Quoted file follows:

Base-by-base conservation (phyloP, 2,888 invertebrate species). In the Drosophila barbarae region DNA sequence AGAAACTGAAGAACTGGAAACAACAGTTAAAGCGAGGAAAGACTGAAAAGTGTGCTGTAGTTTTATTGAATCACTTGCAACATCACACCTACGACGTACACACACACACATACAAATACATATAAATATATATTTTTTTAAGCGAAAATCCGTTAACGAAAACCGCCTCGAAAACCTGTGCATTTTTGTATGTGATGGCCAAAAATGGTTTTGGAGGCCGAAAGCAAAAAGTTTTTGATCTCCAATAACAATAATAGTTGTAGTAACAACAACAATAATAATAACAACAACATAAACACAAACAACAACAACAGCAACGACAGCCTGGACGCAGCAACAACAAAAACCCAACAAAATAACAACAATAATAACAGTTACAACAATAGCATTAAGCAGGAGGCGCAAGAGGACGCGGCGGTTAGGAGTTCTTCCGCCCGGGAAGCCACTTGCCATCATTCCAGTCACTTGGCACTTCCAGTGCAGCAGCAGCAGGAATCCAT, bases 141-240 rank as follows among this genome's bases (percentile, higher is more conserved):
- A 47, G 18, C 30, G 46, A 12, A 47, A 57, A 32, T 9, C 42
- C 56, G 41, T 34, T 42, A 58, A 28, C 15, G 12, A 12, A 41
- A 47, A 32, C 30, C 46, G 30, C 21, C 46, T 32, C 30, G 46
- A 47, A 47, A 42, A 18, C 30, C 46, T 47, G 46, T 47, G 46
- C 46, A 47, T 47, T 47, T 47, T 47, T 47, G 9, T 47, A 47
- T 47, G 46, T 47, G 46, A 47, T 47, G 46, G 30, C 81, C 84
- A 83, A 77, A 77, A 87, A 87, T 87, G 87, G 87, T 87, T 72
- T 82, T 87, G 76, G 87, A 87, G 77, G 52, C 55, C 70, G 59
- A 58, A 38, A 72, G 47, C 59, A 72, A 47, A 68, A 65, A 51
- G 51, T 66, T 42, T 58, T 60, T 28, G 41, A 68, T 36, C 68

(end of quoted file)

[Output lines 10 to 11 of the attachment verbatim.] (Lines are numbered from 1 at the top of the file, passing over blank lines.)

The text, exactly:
- A 58, A 38, A 72, G 47, C 59, A 72, A 47, A 68, A 65, A 51
- G 51, T 66, T 42, T 58, T 60, T 28, G 41, A 68, T 36, C 68